Artist Profile | Michael Sagato: Visualizing Obscure Sorrows
Artwork: “Onism” by Michael Sagato.
To fully appreciate the artwork in Michael Sagato’s new exhibition Pareidolia, opening at De Re Gallery in Los Angeles on Oct. 22, you’re going to need a dictionary. And we’re not talking Webster’s. You’ll need to refer to The Dictionary of Obscure Sorrows by John Koenig, an online guide to made-up words that describe profound human feelings. “It wasn’t so much the words but the definitions themselves that resonated with me,” says Sagato, who stumbled upon the online dictionary while researching palinopsia, a neurological disorder where a person cannot “un-see” things. “The feelings of existentialism conjured by his writing inspired the work in this show.”
The image at top references Onism,”the frustration of being stuck in just one body, that inhabits only one place at a time,” represented by a woman seemingly torn in three parts, each painted in different hues. Another term, Sonder, defined as “the realization that each random passerby is living a life as vivid and complex as your own,” is a sensation Sagato has experienced while biking around Manhattan. The painting of the same name (below), is a tangle of cut-up and rearranged bicycles.
Shards and strips of metal act as waves in a turbulent sea on which a pile-up of boats rides in “Ellipsism”, defined as a “sadness that you’ll never be able to know how history will turn out, that you’ll dutifully pass on the joke of being alive without ever learning the punchline.” Kenopsia, defined as the “eerie, forlorn atmosphere of a place that’s usually bustling with people but is now abandoned and quiet” is depicted in a jumble of brightly colored doorways, storefronts, and homes, some with shattered roofs.
While Sagato won’t share the specifics of each venue in the painting (left), he says every door, wall, and window is meaningful to him. “It’s important to me that the viewer imagines their own place and goes there for a moment,” he says.
Objects aside, Sagato also examines these hard-to-define emotions through facial expressions. In “Enoument”, the face of a blonde, blue-eyed woman is split vertically in two. Her right eye is fixed on the viewer; the left looks upwards. Given the definition of the title (“the bittersweetness of having arrived here in the future, where you can finally get the answers to how things turn out in the real world”), one would suspect the right side is quite literally facing the future; the left side is stuck in the past, searching for answers, perhaps from some deity above. In “Opia”, a woman’s face is again halved, this time horizontally and just beneath the eyes, drawing “a hard line between being invasive and vulnerable,” Sagato says.
The artist is fascinated by the human form (particularly the feminine) because “it offers a limitless stage for lines, color and interpretation,” he says. “It’s not that I prefer to paint women. I do paint men sometimes, but that only seems to work when they are subdued. For example, if a woman is looking you in the eye in a painting, she’s seducing you. If a man is looking you in the eye, he’s confronting you.”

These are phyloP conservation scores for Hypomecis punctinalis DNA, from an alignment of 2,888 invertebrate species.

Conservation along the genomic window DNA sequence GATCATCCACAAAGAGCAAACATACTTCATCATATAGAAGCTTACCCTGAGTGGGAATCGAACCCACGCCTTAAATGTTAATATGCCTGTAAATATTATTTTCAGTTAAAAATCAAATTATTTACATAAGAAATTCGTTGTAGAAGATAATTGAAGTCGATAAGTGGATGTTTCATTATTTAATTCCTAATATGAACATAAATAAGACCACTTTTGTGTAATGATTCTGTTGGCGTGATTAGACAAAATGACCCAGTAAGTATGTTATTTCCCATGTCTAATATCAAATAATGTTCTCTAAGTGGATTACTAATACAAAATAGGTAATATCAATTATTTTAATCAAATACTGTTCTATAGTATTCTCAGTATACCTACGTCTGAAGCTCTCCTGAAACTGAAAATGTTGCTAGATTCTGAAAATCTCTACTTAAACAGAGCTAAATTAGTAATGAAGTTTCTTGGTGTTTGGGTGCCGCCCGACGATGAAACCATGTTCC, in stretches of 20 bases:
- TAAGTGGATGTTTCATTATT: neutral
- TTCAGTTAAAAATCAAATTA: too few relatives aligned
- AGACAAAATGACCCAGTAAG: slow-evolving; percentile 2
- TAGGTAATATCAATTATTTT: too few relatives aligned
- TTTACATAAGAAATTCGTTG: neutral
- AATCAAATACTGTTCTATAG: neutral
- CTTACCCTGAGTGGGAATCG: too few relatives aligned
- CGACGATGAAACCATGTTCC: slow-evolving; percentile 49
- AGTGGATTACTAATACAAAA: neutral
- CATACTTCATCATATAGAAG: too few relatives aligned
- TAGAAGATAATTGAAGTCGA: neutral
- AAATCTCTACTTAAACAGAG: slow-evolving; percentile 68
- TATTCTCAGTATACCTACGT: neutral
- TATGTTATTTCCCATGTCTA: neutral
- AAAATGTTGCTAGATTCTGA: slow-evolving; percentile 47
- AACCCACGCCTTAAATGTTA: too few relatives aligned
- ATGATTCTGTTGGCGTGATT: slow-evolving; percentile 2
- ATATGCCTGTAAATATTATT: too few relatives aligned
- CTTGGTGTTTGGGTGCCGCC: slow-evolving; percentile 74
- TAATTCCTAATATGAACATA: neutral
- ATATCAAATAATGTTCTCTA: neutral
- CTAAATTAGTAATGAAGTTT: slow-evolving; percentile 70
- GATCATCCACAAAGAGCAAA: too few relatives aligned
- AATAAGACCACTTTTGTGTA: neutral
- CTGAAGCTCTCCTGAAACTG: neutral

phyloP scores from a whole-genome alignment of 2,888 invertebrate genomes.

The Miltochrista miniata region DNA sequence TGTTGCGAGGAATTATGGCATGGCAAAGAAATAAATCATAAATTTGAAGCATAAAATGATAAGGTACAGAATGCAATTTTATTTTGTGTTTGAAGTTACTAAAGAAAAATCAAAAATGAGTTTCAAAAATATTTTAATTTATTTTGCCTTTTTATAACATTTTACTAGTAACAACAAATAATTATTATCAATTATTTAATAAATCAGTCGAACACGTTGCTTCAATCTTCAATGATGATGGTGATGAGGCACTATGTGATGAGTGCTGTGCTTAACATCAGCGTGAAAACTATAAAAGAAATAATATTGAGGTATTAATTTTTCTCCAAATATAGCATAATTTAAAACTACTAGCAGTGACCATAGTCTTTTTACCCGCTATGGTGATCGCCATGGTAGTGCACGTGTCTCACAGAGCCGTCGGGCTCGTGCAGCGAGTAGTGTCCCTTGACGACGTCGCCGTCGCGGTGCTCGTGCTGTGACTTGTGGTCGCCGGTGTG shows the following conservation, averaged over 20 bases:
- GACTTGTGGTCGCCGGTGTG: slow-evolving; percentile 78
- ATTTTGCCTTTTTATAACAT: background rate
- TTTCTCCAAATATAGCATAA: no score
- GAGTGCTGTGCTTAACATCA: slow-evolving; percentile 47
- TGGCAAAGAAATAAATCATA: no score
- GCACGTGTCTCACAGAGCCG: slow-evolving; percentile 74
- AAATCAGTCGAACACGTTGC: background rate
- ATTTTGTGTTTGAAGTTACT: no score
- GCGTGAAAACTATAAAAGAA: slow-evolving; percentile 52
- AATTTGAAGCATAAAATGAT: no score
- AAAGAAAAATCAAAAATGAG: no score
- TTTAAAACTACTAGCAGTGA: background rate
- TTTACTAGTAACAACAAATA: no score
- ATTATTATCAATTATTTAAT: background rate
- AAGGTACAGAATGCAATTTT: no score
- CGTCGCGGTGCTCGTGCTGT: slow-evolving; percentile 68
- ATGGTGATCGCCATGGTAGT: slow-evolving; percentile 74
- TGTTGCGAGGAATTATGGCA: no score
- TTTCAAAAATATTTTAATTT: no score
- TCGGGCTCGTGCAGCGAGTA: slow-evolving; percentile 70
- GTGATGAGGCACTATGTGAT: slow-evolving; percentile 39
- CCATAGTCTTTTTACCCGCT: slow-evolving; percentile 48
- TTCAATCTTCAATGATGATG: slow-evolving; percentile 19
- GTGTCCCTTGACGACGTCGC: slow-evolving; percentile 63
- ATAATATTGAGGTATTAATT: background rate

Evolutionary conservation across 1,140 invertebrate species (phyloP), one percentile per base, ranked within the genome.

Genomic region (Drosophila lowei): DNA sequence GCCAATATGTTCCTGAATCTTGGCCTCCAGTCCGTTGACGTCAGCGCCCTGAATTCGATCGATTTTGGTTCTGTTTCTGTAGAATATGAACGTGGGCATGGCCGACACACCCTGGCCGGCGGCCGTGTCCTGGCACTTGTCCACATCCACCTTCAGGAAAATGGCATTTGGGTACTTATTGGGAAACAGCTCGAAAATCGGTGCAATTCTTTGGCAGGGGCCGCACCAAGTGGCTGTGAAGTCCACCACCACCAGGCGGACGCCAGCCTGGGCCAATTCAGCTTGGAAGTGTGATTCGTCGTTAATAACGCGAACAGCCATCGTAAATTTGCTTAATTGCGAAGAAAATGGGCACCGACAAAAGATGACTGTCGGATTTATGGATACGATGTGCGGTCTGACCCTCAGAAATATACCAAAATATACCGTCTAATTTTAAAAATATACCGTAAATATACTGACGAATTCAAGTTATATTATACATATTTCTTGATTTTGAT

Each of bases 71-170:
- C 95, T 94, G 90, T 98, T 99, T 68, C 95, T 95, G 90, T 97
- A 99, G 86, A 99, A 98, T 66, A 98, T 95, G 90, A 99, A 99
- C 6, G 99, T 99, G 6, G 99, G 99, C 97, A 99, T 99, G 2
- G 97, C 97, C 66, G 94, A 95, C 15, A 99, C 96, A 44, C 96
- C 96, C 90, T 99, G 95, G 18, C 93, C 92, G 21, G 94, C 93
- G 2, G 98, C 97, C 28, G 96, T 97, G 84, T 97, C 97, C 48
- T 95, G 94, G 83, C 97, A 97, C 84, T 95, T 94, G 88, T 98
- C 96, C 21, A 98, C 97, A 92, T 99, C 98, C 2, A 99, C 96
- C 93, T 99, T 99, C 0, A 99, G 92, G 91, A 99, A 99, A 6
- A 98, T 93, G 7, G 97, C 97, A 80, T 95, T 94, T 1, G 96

One could argue that men also seduce, and women confront, with the eyes. Sagato himself seems to contradict this with “Kuebiko”, a tiled painting named after “a state of exhaustion inspired by acts of senseless violence” that indicates fragmentation in both subject and form. The male gaze here is neither confrontational or seductive. It is one of pain.
The subject is Douglas Hobson, a homeless man Sagato has known for years. The Vietnam War vet sits on the corner of Lafayette and Spring Street in SoHo. Through many conversations, Sagato learned that Hobson was injured by a rocket-propelled grenade explosion, gassed with Agent Orange, and captured. He currently suffers from PTSD, liver damage, and arthritis. “He is one of the kindest, gentlest people I have ever met and there is a look in his eyes that I can only describe as broken,” Sagato says. “He is now 65 years old and has spent his entire adult life waiting for his military benefits. I wanted to do this piece to raise awareness of the lack of care and funding we give our injured veterans.”
Sagato says this piece’s creation was “a painstaking process: hand-cutting each piece of wood, assembling them on a sheet of Masonite and doing the oil painting of the subject on it, and then dissembling the tiles and shards of metal and pouring epoxy resin on them to make the pieces appear to be ‘exploded’ and suspended in mid-air.”
Sagato ultimately aims to slow viewers down and inspire self-examination. “Since the rise of social media, we have conditioned ourselves to flip through images so quickly that we are losing the nuance of the overwhelming amount of information we now have access to,” he says. “I designed this exhibit to make the viewer stop, read the definition of the piece they’re standing in front of, and relate it to an experience that is personal to them.”
It is curious, then, that the artist paints on aluminum, a technique that adds undulation to the images and provides the viewer a glimpse of his own subtle reflection in the artwork. Even more curious is the show’s title, “Pareidolia”, a term not found in The Dictionary of Obscure Sorrows. It is the name of a psychological phenomenon in which the mind sees patterns where none exist. (Ever heard of someone saying they saw the image of Jesus on a piece of toast? That’s pareidolia.) Perhaps the titles and the paintings are less related than they seem?
Whatever the conclusions reached, Sagato hopes people will take away the sense that “despite how common it is to disagree with ideas like God, race or politics, the visceral experience of being human is so similar – no matter how obscure you think your thoughts are. Knowing that, I hope to make people feel more connected to a collective consciousness. “